We know that traditional visualisations of data such as graphs and dashboards often remain beyond the grasp of all but experts grounded in how to interpret them. But we can design ways to utilise the whole human sensorium (not just vision and hearing) for sense-making and interpretation, by making complex information tangible and appreciable in richer and more nuanced ways.
This approach departs fundamentally from normative data representations on computer screens. It means embodying information in reciprocally interactive engagements that afford us greater use of our highly developed senses what we have been calling data
manifestation to elicit empathic encounters.
Since Summer 2019, Rachel Jacobs, Erin Dickson and Giles Lane have collaborated in the
delivery of Republic of Learning, a series of public engagement workshops centred around themes of climate change.
With a focus on making and working with data and data manifestation, these workshops demonstrated that the inclusion of making alongside dialogue about challenging data allows participants to feel more comfortable, allowing them to share more freely. This discovery is feeding additional insights into how we create Little Earths.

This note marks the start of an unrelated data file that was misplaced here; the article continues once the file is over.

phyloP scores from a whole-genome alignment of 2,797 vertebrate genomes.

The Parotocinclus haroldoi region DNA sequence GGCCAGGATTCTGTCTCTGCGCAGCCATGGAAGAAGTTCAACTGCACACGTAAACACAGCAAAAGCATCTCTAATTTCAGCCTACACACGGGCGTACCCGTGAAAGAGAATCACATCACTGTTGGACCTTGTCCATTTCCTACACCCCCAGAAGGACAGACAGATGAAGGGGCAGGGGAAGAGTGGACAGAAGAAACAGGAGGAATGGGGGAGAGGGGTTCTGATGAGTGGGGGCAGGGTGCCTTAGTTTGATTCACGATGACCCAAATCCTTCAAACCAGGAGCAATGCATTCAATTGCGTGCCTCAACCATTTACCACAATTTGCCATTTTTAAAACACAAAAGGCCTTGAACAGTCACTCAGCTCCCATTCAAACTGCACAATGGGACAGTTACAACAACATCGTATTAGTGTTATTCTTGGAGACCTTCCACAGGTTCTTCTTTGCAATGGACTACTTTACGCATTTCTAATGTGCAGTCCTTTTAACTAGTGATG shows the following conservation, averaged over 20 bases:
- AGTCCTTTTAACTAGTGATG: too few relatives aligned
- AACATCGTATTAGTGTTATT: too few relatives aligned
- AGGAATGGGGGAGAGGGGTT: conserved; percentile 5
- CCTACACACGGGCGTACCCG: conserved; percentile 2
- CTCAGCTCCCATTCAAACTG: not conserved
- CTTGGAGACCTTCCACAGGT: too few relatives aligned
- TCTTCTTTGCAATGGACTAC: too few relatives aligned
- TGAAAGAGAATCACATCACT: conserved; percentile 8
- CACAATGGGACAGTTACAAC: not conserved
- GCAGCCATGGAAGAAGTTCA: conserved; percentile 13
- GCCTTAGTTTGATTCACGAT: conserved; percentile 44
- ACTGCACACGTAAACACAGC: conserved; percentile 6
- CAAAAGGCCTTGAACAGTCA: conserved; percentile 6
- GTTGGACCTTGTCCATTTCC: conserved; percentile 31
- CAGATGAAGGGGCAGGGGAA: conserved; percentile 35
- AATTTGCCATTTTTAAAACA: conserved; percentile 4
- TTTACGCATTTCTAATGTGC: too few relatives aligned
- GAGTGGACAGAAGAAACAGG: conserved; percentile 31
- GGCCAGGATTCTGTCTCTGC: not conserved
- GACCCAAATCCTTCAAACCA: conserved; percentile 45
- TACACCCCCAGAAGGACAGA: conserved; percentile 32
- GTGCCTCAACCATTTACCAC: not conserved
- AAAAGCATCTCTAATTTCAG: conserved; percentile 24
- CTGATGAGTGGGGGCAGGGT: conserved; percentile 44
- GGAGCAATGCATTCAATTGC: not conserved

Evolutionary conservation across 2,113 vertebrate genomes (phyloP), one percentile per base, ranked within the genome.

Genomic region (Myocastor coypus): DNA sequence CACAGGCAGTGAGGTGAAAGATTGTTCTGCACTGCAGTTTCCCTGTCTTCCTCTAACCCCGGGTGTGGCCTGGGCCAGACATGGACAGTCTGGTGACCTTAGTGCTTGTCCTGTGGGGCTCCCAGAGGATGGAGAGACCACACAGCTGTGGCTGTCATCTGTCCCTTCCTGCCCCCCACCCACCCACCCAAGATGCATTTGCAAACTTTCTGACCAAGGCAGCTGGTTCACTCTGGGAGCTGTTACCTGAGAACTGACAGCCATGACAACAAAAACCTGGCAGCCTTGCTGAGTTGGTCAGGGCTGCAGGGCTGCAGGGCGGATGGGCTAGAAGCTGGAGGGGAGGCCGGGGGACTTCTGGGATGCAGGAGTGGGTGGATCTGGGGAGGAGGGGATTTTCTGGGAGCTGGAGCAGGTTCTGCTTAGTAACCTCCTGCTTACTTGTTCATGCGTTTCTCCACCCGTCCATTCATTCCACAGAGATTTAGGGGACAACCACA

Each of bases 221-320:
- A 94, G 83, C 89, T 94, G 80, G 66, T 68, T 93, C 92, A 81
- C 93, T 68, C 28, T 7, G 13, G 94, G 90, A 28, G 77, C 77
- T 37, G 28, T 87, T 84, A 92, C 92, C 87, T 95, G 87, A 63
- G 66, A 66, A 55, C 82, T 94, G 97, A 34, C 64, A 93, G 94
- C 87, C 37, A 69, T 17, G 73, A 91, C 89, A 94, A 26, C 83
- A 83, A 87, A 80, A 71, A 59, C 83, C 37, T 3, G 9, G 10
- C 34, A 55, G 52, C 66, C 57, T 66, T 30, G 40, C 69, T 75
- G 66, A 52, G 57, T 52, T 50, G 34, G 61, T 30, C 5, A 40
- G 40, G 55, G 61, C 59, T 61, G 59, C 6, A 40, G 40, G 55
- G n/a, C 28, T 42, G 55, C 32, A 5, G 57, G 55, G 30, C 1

Working with the three pre-assigned scale and conceptual catalysts Touch, Connect and
Immerse, an entry point to creating intimacy with an audience is to take an existing object with an intrinsic understanding, and embed additional meaning.
We thought about objects that are already part of our lives and in our homes, objects which require stewardship or have become part of our daily rituals. The theme Touch lead us to objects which we hold or wear on the body. Keep-sakes and sentimental objects such as photos of loved ones, jewellery and quotidian talismans such as shells or pressed flowers.